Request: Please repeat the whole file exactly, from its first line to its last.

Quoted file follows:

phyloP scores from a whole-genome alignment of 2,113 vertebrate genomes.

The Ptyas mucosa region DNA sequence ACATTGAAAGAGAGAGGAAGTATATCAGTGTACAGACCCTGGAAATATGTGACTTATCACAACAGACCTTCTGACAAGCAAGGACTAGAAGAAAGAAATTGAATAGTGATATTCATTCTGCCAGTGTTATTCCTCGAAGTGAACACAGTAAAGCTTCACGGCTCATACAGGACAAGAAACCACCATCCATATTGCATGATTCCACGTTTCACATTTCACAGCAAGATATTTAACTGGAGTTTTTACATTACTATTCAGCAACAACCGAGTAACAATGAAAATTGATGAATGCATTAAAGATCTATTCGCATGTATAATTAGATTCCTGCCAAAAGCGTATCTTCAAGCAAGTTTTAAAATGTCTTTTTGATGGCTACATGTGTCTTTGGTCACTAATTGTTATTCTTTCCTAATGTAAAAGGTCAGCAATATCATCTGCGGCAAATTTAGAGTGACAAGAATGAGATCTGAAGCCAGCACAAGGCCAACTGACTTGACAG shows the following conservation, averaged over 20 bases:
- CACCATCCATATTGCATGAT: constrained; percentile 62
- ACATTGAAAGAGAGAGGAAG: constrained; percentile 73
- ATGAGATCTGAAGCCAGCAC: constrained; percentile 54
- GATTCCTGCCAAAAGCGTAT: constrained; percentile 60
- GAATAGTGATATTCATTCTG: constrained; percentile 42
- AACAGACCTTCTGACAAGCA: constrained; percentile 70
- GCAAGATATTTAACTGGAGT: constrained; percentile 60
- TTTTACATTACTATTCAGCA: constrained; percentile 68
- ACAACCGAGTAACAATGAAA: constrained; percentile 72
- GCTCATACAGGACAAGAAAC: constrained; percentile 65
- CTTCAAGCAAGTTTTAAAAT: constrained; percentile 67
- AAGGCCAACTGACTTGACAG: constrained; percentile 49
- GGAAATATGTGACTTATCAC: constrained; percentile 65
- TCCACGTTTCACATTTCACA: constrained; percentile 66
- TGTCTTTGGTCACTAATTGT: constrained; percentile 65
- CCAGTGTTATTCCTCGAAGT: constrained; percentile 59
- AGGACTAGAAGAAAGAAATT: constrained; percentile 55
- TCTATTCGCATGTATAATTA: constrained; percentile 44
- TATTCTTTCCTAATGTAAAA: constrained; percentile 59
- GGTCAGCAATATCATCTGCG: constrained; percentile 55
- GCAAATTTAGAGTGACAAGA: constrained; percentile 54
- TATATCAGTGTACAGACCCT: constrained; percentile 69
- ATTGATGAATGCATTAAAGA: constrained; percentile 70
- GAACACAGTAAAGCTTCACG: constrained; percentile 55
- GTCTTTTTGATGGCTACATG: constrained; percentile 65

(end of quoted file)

phyloP scores from a whole-genome alignment of 2,113 vertebrate genomes.

The Ptyas mucosa region DNA sequence ACATTGAAAGAGAGAGGAAGTATATCAGTGTACAGACCCTGGAAATATGTGACTTATCACAACAGACCTTCTGACAAGCAAGGACTAGAAGAAAGAAATTGAATAGTGATATTCATTCTGCCAGTGTTATTCCTCGAAGTGAACACAGTAAAGCTTCACGGCTCATACAGGACAAGAAACCACCATCCATATTGCATGATTCCACGTTTCACATTTCACAGCAAGATATTTAACTGGAGTTTTTACATTACTATTCAGCAACAACCGAGTAACAATGAAAATTGATGAATGCATTAAAGATCTATTCGCATGTATAATTAGATTCCTGCCAAAAGCGTATCTTCAAGCAAGTTTTAAAATGTCTTTTTGATGGCTACATGTGTCTTTGGTCACTAATTGTTATTCTTTCCTAATGTAAAAGGTCAGCAATATCATCTGCGGCAAATTTAGAGTGACAAGAATGAGATCTGAAGCCAGCACAAGGCCAACTGACTTGACAG shows the following conservation, averaged over 20 bases:
- CACCATCCATATTGCATGAT: constrained; percentile 62
- ACATTGAAAGAGAGAGGAAG: constrained; percentile 73
- ATGAGATCTGAAGCCAGCAC: constrained; percentile 54
- GATTCCTGCCAAAAGCGTAT: constrained; percentile 60
- GAATAGTGATATTCATTCTG: constrained; percentile 42
- AACAGACCTTCTGACAAGCA: constrained; percentile 70
- GCAAGATATTTAACTGGAGT: constrained; percentile 60
- TTTTACATTACTATTCAGCA: constrained; percentile 68
- ACAACCGAGTAACAATGAAA: constrained; percentile 72
- GCTCATACAGGACAAGAAAC: constrained; percentile 65
- CTTCAAGCAAGTTTTAAAAT: constrained; percentile 67
- AAGGCCAACTGACTTGACAG: constrained; percentile 49
- GGAAATATGTGACTTATCAC: constrained; percentile 65
- TCCACGTTTCACATTTCACA: constrained; percentile 66
- TGTCTTTGGTCACTAATTGT: constrained; percentile 65
- CCAGTGTTATTCCTCGAAGT: constrained; percentile 59
- AGGACTAGAAGAAAGAAATT: constrained; percentile 55
- TCTATTCGCATGTATAATTA: constrained; percentile 44
- TATTCTTTCCTAATGTAAAA: constrained; percentile 59
- GGTCAGCAATATCATCTGCG: constrained; percentile 55
- GCAAATTTAGAGTGACAAGA: constrained; percentile 54
- TATATCAGTGTACAGACCCT: constrained; percentile 69
- ATTGATGAATGCATTAAAGA: constrained; percentile 70
- GAACACAGTAAAGCTTCACG: constrained; percentile 55
- GTCTTTTTGATGGCTACATG: constrained; percentile 65